Golden Globes Ratings on NBC Down Vs. Last Year, Still Strong

Boyhood Golden Globes win

UPDATE: In updated Nielsen estimates adjusted for time zone differences, Sunday’s telecast of the “2014 Golden Globe Awards” on NBC averaged a 5.8 rating in adults 18-49 and 19.3 million viewers overall. That leaves it down 11% in the demo and 7% in total viewers from last year, which were 10-year highs. It’s also lower than 2013 (6.4 in the demo, 19.7 million) but out-rates all shows from 2008 through 2012.

In same-night viewing, the Globes are the top-rated primetime entertainment series in 18-49 and total viewers on any network since ABC’s telecast of the Academy Awards last March (13.1 in 18-49, 43.6 million viewers overall).

 

After soaring to its largest audience in a decade last year, the Golden Globes on NBC cooled off a bit in the ratings this time around.

Nielsen was expected to release total-viewer and demo estimates for Sunday’s primetime telecast later Monday, but in the overnights the show earned a 12.6 household rating/19 share — down 11% from last year’s 14.1 and about on par with 2013. Still, the 12.6 is higher than every year from 2008 through 2012, the five-year span prior to the first year Tina Fey and Amy Poehler served as co-hosts.

Last year’s ceremony on NBC averaged 20.87 million viewers in total (a 10-year high) and a 6.5 rating/16 share in adults 18-49 (a seven-year high).

Despite the falloff, the “Golden Globe Awards” telecast is unlikely to lose its status as the year’s third most popular kudocast, as it has typically finished behind only the Academy Awards on ABC and the Grammy Awards on CBS in both adults 18-49 and total viewers.

It’s hard to pinpoint a single reason for the decline. Perhaps it’s the niche nature of the programs and films that won on Sunday (think “Transparent,” “Grand Budapest Hotel” and “Fargo”) made it hard for auds to have much of a rooting interest.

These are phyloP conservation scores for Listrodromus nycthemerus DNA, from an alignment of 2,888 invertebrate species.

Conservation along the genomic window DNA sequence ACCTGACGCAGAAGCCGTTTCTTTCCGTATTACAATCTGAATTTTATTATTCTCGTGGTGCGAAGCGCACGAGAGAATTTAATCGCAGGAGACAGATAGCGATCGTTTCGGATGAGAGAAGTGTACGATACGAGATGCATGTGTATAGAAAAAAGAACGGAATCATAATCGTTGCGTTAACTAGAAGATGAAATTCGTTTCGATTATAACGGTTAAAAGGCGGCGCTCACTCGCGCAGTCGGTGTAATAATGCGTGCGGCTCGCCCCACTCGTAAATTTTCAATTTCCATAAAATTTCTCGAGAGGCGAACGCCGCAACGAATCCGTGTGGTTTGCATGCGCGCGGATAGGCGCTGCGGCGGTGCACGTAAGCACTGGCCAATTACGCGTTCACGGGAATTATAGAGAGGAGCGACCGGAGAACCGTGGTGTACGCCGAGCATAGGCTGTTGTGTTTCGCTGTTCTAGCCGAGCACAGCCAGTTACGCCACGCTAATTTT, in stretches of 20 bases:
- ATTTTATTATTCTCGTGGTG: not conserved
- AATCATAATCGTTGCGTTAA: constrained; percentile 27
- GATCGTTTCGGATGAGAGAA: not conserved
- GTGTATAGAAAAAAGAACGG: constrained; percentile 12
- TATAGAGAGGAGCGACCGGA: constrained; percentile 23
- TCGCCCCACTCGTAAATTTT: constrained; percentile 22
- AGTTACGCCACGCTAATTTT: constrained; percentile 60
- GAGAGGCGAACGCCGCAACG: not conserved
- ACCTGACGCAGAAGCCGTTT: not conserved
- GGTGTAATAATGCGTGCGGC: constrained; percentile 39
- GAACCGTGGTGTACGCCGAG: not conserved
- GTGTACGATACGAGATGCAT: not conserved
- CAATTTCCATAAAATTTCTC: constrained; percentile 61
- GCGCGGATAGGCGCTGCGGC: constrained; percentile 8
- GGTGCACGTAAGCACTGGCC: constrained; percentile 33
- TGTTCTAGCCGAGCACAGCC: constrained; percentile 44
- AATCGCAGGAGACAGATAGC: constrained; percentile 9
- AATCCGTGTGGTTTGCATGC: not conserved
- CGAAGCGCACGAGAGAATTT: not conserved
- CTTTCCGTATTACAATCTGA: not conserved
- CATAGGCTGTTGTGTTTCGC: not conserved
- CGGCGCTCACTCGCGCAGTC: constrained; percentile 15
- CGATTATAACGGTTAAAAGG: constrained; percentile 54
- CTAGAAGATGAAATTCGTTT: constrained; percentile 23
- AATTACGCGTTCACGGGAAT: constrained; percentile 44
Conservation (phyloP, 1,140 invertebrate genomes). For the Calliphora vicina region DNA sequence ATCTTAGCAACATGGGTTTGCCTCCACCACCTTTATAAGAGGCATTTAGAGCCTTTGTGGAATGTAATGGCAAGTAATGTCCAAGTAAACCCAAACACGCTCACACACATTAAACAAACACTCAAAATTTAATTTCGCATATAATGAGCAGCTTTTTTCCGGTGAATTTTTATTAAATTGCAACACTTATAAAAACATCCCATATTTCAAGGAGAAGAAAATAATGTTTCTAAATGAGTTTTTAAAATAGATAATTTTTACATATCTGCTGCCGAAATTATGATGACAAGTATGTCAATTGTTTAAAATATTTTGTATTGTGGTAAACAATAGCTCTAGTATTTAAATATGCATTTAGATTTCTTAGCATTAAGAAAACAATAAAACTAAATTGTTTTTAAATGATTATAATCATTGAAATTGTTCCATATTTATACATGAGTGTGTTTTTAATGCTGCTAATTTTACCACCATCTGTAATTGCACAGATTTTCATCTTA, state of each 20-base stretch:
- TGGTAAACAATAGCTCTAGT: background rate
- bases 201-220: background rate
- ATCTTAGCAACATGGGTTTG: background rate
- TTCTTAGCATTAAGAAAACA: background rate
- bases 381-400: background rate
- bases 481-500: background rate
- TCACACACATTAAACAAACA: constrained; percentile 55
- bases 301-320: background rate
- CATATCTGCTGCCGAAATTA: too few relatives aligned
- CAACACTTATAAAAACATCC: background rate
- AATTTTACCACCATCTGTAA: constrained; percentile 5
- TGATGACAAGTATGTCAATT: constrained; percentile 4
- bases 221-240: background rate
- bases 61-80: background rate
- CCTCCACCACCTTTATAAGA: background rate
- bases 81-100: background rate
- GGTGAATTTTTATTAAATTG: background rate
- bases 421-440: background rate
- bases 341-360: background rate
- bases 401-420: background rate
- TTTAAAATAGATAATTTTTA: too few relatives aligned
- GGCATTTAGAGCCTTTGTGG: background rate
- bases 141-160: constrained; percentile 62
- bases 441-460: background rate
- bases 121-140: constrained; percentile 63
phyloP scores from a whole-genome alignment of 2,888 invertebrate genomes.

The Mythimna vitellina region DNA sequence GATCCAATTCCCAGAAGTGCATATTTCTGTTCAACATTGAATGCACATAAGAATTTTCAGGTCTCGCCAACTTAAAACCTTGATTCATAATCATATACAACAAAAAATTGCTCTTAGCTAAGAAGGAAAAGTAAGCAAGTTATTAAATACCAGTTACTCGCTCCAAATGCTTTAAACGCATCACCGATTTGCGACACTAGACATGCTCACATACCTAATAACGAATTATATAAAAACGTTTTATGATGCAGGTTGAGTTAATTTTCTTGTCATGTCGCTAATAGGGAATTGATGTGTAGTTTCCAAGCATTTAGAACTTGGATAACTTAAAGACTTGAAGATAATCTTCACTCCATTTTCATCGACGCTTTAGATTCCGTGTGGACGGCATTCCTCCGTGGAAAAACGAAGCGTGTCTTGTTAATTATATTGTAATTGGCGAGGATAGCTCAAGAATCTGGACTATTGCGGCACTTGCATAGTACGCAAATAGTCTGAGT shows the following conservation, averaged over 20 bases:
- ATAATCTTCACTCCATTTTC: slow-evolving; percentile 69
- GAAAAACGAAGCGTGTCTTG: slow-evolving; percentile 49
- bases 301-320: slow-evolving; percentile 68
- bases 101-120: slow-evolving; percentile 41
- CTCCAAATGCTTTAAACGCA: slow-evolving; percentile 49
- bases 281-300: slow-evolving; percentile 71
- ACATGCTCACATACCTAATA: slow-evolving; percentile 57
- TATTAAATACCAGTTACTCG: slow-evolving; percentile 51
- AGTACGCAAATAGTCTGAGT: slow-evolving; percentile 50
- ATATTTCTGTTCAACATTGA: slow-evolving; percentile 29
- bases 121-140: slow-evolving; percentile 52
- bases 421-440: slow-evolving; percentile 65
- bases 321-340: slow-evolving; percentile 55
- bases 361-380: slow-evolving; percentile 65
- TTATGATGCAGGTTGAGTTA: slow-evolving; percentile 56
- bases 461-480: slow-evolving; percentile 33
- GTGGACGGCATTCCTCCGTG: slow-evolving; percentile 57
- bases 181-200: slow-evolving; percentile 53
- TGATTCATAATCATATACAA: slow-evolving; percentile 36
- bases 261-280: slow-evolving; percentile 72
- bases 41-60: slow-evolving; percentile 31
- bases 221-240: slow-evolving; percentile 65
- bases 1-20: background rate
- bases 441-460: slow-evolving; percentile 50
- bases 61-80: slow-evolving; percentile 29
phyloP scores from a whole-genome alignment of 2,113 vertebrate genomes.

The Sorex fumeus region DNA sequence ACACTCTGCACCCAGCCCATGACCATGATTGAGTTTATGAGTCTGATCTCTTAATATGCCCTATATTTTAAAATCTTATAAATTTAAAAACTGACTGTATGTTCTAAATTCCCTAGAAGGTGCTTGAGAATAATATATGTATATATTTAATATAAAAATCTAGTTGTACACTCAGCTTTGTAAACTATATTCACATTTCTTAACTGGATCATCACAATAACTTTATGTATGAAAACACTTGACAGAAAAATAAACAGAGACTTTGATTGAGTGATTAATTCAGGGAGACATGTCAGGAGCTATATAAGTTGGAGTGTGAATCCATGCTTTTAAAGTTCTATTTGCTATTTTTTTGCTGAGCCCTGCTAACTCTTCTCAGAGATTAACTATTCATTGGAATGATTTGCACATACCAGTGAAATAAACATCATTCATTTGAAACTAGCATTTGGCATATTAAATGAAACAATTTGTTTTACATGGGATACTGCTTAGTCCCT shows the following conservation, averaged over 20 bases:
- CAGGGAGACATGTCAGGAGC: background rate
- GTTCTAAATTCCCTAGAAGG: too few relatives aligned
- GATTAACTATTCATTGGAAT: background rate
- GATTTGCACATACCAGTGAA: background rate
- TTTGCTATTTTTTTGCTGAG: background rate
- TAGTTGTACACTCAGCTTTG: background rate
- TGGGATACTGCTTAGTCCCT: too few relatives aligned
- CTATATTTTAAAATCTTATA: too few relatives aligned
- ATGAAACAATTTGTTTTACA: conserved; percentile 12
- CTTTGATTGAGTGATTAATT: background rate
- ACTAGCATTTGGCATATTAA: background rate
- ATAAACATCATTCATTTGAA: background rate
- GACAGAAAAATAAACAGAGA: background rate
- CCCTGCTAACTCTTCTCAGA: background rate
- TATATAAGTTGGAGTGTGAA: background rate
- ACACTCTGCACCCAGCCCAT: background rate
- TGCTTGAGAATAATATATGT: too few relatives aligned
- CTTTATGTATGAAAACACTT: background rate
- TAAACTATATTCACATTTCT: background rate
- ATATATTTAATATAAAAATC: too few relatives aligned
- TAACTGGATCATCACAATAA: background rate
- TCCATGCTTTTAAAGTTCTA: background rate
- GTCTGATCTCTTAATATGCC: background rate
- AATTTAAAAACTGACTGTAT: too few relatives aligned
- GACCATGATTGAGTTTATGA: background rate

The Globes did get an assist from the NFL, as Sunday’s late afternoon playoff game between the Indianapolis Colts and Denver Broncos ended on CBS at around 7:45 p.m. ET, giving its 40 million-plus viewers a chance to flip over to NBC in time.

In social media, Facebook reported that the Golden Globes generated over 17 million interactions (posts, comments, likes) from about 8 million people. The three biggest moments were Prince presenting for best original song (Common & John Legend won), Jamie Dornan and Dakota Johnson presenting best supporting actress (Joanne Frogatt won), and “Transparent” winning for best comedy or musical.

And there was a total of 2.6 million tweets regarding the Golden Globes during the show’s live broadcast last night, according to Nielsen, an increase of 24% vs. the prior year’s 2.1 million tweets.

 

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  1. Jennifer Ristau says:

    Everyone is tired of actors/actresses using the awards to them as a platform for pontificating their opinions to the public. Whatever happened to “If you have nothing nice to say, then say nothing”. We have actors who boycott the Oscars, because a black person wasn’t nominated. Then everyone has to give their 2 cents. It use to be glamourous with beautiful gowns and classy people who thanked the public and their peers. Now I have lost interest and respect. Maybe we can relocate the Syrian refugees to California

  2. Julienne says:

    As long as peeps in our industry tell the rest of the country how to live their lives, during the worst recession since the great depression, we’re going to lose viewers and supporters.

  3. V says:

    I think you’re missing something, Variety. People in my neck of the woods aren’t receiving NBC due to a contract dispute with our cable company, Cox. I’m not saying that makes a huge difference in ratings, but I’m sure it must do some damage.

  4. Sue Karr says:

    I dunno. Not only were they up against Downton Abbey and back-to-back episodes of The Librarians, but – based on the tweets I saw – Bobby Flay and Ann Burrell killin’ it on Worst Cooks in America :) !!

  5. Alex says:

    Ratings were down because few people saw the films and TV shows nominated.

  6. James Wooten says:

    I don’t know why anyone watches, because everyone knows who is going to win.

    • Dunstan says:

      James, “everyone” doesn’t know who is going to win.” Not by a long shot. Did you predict every single category’s winner? Somehow I doubt it. People watch because Tina and Amy are funny and the audience likes seeing celebs relaxing and partying. It’s that simple.

    • Seo says:

      This year was overall tough.

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